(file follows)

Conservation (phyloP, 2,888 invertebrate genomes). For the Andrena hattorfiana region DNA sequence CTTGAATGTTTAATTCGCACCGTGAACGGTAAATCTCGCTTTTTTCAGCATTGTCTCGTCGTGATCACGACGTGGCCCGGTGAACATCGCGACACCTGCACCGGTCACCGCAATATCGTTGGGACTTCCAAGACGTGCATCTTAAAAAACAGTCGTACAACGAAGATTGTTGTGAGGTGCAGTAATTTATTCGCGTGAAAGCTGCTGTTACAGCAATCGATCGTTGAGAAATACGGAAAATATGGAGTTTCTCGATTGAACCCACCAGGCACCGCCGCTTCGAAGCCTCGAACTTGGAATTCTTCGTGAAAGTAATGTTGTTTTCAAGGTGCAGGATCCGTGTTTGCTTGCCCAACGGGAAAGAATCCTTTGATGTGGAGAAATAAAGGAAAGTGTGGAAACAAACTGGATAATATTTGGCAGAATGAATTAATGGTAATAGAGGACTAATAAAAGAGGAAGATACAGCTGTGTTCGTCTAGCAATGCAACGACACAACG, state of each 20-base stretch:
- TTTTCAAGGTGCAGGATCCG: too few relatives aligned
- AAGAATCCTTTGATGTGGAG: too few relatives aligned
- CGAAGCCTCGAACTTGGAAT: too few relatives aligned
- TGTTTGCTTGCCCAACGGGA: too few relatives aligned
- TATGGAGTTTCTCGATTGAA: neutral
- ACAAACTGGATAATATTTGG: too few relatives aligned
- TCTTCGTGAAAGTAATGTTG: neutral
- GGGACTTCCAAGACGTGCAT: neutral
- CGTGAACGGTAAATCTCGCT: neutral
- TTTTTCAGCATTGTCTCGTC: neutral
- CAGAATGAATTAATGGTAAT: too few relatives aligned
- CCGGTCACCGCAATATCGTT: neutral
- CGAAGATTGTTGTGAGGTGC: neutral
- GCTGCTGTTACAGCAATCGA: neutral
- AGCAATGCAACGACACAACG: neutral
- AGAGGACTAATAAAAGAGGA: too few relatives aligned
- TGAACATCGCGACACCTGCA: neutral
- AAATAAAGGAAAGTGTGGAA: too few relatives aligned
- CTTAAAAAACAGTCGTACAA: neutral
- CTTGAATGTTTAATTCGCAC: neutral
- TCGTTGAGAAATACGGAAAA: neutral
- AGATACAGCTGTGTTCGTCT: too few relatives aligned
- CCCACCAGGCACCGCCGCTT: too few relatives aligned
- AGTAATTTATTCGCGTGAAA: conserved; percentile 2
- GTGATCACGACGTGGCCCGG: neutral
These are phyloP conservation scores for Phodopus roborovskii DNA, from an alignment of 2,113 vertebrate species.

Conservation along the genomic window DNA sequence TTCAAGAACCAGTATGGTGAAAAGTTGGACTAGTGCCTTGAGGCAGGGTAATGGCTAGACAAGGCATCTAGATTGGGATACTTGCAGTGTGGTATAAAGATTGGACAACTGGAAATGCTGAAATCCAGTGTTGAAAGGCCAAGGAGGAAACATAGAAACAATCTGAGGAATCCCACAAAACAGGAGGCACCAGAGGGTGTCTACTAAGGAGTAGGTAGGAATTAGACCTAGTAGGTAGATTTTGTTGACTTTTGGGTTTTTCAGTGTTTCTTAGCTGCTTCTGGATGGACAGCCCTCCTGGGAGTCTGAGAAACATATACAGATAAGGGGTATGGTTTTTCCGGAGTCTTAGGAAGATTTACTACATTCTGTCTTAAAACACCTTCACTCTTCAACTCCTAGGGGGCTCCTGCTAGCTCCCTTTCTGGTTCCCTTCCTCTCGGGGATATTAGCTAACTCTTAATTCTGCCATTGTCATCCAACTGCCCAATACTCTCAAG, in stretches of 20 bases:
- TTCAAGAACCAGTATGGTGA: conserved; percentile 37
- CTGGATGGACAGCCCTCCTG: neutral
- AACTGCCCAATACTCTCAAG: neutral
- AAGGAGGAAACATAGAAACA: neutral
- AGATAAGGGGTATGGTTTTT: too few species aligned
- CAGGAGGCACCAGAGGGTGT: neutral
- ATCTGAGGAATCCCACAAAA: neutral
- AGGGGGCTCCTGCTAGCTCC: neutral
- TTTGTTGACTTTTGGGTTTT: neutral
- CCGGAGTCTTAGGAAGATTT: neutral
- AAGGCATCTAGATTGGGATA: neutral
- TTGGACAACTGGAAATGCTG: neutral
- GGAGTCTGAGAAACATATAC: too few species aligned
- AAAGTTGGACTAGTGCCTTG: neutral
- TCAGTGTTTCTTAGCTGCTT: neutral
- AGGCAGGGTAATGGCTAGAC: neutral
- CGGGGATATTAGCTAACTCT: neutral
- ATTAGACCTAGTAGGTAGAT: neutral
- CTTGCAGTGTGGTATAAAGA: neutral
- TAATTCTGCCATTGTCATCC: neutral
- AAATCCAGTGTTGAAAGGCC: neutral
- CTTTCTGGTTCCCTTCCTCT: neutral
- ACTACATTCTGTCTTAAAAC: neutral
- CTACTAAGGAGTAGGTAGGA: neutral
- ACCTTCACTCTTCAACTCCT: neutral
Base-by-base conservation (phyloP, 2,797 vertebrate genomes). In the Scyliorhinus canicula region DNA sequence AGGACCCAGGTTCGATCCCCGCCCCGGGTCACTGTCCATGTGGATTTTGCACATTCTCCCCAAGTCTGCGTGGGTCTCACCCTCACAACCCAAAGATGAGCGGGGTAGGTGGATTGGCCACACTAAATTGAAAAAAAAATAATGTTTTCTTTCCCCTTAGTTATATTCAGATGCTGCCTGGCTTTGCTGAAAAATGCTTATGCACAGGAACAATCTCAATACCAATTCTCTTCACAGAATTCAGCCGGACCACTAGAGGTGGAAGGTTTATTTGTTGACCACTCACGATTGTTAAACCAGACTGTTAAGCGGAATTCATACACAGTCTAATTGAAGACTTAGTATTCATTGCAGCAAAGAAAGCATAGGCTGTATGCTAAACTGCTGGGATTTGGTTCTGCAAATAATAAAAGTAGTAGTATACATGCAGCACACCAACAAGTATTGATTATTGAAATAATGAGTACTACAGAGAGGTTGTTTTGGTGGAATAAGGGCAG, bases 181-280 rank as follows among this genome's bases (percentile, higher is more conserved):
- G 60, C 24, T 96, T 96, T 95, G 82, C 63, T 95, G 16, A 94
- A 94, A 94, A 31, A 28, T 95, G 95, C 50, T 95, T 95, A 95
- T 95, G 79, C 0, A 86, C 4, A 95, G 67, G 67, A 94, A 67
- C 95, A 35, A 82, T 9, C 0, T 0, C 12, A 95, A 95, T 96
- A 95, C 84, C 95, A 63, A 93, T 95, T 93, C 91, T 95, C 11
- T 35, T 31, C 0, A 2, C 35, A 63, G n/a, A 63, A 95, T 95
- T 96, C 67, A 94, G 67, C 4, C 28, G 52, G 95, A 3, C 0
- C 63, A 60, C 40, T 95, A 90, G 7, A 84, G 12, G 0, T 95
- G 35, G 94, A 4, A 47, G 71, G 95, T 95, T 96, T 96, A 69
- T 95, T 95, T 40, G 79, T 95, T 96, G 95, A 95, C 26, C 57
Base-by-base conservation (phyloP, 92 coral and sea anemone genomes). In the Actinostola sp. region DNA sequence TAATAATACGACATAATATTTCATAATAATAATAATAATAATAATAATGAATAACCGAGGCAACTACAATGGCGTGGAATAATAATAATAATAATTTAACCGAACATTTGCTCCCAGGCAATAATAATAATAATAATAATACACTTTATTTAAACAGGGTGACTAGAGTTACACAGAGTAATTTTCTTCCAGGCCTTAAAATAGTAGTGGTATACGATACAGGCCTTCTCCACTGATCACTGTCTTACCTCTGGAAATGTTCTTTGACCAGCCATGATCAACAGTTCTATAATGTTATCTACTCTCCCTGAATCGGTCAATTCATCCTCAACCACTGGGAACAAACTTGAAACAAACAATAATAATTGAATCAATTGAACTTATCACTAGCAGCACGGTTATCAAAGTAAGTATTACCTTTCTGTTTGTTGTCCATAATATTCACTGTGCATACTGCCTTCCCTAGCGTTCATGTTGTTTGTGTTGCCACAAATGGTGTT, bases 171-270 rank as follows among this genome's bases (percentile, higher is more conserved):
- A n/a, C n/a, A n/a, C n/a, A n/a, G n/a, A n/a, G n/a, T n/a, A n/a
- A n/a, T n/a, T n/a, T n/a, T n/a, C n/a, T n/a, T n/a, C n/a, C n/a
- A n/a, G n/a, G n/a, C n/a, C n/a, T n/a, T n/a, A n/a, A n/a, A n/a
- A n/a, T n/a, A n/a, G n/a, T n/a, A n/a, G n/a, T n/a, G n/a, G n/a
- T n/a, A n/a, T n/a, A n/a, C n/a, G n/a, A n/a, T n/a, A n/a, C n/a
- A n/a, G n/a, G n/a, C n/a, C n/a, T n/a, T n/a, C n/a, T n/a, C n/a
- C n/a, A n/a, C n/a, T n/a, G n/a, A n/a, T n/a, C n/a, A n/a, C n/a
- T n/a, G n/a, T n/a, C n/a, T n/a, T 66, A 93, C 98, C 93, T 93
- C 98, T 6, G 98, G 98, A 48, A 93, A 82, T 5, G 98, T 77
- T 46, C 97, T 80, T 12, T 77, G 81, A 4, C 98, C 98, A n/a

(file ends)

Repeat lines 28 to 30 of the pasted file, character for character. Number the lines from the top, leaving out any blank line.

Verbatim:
Conservation along the genomic window DNA sequence TTCAAGAACCAGTATGGTGAAAAGTTGGACTAGTGCCTTGAGGCAGGGTAATGGCTAGACAAGGCATCTAGATTGGGATACTTGCAGTGTGGTATAAAGATTGGACAACTGGAAATGCTGAAATCCAGTGTTGAAAGGCCAAGGAGGAAACATAGAAACAATCTGAGGAATCCCACAAAACAGGAGGCACCAGAGGGTGTCTACTAAGGAGTAGGTAGGAATTAGACCTAGTAGGTAGATTTTGTTGACTTTTGGGTTTTTCAGTGTTTCTTAGCTGCTTCTGGATGGACAGCCCTCCTGGGAGTCTGAGAAACATATACAGATAAGGGGTATGGTTTTTCCGGAGTCTTAGGAAGATTTACTACATTCTGTCTTAAAACACCTTCACTCTTCAACTCCTAGGGGGCTCCTGCTAGCTCCCTTTCTGGTTCCCTTCCTCTCGGGGATATTAGCTAACTCTTAATTCTGCCATTGTCATCCAACTGCCCAATACTCTCAAG, in stretches of 20 bases:
- TTCAAGAACCAGTATGGTGA: conserved; percentile 37
- CTGGATGGACAGCCCTCCTG: neutral